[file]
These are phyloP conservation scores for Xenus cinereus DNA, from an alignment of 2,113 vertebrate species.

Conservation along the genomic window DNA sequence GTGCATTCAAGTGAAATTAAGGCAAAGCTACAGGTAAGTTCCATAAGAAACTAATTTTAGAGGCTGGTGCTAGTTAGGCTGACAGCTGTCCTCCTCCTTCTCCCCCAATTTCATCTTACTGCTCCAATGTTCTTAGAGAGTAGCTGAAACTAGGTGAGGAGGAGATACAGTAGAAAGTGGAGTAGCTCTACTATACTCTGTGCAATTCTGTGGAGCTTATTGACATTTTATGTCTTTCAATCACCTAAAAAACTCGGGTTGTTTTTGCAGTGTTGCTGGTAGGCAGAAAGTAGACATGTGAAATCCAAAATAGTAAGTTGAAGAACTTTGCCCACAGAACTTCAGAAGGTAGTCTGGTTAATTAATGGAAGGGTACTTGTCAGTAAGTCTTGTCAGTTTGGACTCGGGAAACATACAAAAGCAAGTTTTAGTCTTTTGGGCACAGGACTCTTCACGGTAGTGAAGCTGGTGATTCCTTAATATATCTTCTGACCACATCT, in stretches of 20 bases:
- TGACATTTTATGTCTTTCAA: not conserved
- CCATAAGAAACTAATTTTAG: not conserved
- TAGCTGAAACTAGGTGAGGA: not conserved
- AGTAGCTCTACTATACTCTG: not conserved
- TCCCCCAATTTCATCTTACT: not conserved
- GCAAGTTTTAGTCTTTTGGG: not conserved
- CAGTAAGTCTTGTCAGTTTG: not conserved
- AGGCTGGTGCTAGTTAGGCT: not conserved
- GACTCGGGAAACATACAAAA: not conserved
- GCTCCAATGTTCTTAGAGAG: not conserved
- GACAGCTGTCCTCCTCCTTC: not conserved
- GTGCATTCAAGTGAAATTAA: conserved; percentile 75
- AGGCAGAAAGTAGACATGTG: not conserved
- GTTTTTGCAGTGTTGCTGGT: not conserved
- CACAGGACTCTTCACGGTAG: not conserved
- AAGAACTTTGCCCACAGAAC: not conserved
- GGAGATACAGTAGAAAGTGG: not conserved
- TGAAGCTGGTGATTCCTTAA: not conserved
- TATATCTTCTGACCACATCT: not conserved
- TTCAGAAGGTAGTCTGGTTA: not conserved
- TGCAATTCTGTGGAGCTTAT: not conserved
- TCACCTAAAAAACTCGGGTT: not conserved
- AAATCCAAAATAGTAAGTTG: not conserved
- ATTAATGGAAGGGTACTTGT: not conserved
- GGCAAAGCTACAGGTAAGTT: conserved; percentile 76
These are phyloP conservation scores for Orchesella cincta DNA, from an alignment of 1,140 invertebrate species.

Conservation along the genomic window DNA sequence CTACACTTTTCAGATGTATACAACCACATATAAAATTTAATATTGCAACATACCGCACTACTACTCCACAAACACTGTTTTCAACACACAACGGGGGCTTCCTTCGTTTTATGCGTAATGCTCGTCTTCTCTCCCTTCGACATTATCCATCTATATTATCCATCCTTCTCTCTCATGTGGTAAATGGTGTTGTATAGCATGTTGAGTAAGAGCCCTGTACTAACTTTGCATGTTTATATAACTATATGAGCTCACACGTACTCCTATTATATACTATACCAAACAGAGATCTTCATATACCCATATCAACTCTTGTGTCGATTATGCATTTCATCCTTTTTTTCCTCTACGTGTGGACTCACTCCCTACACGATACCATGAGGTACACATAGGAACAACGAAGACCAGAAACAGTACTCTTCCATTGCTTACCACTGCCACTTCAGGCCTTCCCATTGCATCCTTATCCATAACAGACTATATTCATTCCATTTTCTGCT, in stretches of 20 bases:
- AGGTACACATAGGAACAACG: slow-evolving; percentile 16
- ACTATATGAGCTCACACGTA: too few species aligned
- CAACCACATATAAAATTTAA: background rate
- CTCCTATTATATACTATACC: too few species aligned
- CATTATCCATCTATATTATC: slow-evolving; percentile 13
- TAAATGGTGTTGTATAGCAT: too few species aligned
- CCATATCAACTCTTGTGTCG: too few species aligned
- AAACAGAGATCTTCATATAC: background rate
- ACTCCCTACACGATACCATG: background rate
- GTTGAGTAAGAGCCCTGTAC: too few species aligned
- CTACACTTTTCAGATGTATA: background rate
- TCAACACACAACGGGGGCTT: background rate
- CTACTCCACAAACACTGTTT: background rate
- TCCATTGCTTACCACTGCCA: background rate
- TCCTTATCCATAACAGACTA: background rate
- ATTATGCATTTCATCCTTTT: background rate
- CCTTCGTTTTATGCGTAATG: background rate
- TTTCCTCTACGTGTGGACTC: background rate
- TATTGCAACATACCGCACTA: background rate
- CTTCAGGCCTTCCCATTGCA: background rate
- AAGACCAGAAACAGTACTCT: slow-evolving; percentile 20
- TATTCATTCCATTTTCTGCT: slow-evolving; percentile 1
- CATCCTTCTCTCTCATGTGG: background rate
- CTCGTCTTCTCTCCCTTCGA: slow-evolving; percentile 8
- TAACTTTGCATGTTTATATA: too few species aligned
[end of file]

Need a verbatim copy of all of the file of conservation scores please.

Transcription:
These are phyloP conservation scores for Xenus cinereus DNA, from an alignment of 2,113 vertebrate species.

Conservation along the genomic window DNA sequence GTGCATTCAAGTGAAATTAAGGCAAAGCTACAGGTAAGTTCCATAAGAAACTAATTTTAGAGGCTGGTGCTAGTTAGGCTGACAGCTGTCCTCCTCCTTCTCCCCCAATTTCATCTTACTGCTCCAATGTTCTTAGAGAGTAGCTGAAACTAGGTGAGGAGGAGATACAGTAGAAAGTGGAGTAGCTCTACTATACTCTGTGCAATTCTGTGGAGCTTATTGACATTTTATGTCTTTCAATCACCTAAAAAACTCGGGTTGTTTTTGCAGTGTTGCTGGTAGGCAGAAAGTAGACATGTGAAATCCAAAATAGTAAGTTGAAGAACTTTGCCCACAGAACTTCAGAAGGTAGTCTGGTTAATTAATGGAAGGGTACTTGTCAGTAAGTCTTGTCAGTTTGGACTCGGGAAACATACAAAAGCAAGTTTTAGTCTTTTGGGCACAGGACTCTTCACGGTAGTGAAGCTGGTGATTCCTTAATATATCTTCTGACCACATCT, in stretches of 20 bases:
- TGACATTTTATGTCTTTCAA: not conserved
- CCATAAGAAACTAATTTTAG: not conserved
- TAGCTGAAACTAGGTGAGGA: not conserved
- AGTAGCTCTACTATACTCTG: not conserved
- TCCCCCAATTTCATCTTACT: not conserved
- GCAAGTTTTAGTCTTTTGGG: not conserved
- CAGTAAGTCTTGTCAGTTTG: not conserved
- AGGCTGGTGCTAGTTAGGCT: not conserved
- GACTCGGGAAACATACAAAA: not conserved
- GCTCCAATGTTCTTAGAGAG: not conserved
- GACAGCTGTCCTCCTCCTTC: not conserved
- GTGCATTCAAGTGAAATTAA: conserved; percentile 75
- AGGCAGAAAGTAGACATGTG: not conserved
- GTTTTTGCAGTGTTGCTGGT: not conserved
- CACAGGACTCTTCACGGTAG: not conserved
- AAGAACTTTGCCCACAGAAC: not conserved
- GGAGATACAGTAGAAAGTGG: not conserved
- TGAAGCTGGTGATTCCTTAA: not conserved
- TATATCTTCTGACCACATCT: not conserved
- TTCAGAAGGTAGTCTGGTTA: not conserved
- TGCAATTCTGTGGAGCTTAT: not conserved
- TCACCTAAAAAACTCGGGTT: not conserved
- AAATCCAAAATAGTAAGTTG: not conserved
- ATTAATGGAAGGGTACTTGT: not conserved
- GGCAAAGCTACAGGTAAGTT: conserved; percentile 76
These are phyloP conservation scores for Orchesella cincta DNA, from an alignment of 1,140 invertebrate species.

Conservation along the genomic window DNA sequence CTACACTTTTCAGATGTATACAACCACATATAAAATTTAATATTGCAACATACCGCACTACTACTCCACAAACACTGTTTTCAACACACAACGGGGGCTTCCTTCGTTTTATGCGTAATGCTCGTCTTCTCTCCCTTCGACATTATCCATCTATATTATCCATCCTTCTCTCTCATGTGGTAAATGGTGTTGTATAGCATGTTGAGTAAGAGCCCTGTACTAACTTTGCATGTTTATATAACTATATGAGCTCACACGTACTCCTATTATATACTATACCAAACAGAGATCTTCATATACCCATATCAACTCTTGTGTCGATTATGCATTTCATCCTTTTTTTCCTCTACGTGTGGACTCACTCCCTACACGATACCATGAGGTACACATAGGAACAACGAAGACCAGAAACAGTACTCTTCCATTGCTTACCACTGCCACTTCAGGCCTTCCCATTGCATCCTTATCCATAACAGACTATATTCATTCCATTTTCTGCT, in stretches of 20 bases:
- AGGTACACATAGGAACAACG: slow-evolving; percentile 16
- ACTATATGAGCTCACACGTA: too few species aligned
- CAACCACATATAAAATTTAA: background rate
- CTCCTATTATATACTATACC: too few species aligned
- CATTATCCATCTATATTATC: slow-evolving; percentile 13
- TAAATGGTGTTGTATAGCAT: too few species aligned
- CCATATCAACTCTTGTGTCG: too few species aligned
- AAACAGAGATCTTCATATAC: background rate
- ACTCCCTACACGATACCATG: background rate
- GTTGAGTAAGAGCCCTGTAC: too few species aligned
- CTACACTTTTCAGATGTATA: background rate
- TCAACACACAACGGGGGCTT: background rate
- CTACTCCACAAACACTGTTT: background rate
- TCCATTGCTTACCACTGCCA: background rate
- TCCTTATCCATAACAGACTA: background rate
- ATTATGCATTTCATCCTTTT: background rate
- CCTTCGTTTTATGCGTAATG: background rate
- TTTCCTCTACGTGTGGACTC: background rate
- TATTGCAACATACCGCACTA: background rate
- CTTCAGGCCTTCCCATTGCA: background rate
- AAGACCAGAAACAGTACTCT: slow-evolving; percentile 20
- TATTCATTCCATTTTCTGCT: slow-evolving; percentile 1
- CATCCTTCTCTCTCATGTGG: background rate
- CTCGTCTTCTCTCCCTTCGA: slow-evolving; percentile 8
- TAACTTTGCATGTTTATATA: too few species aligned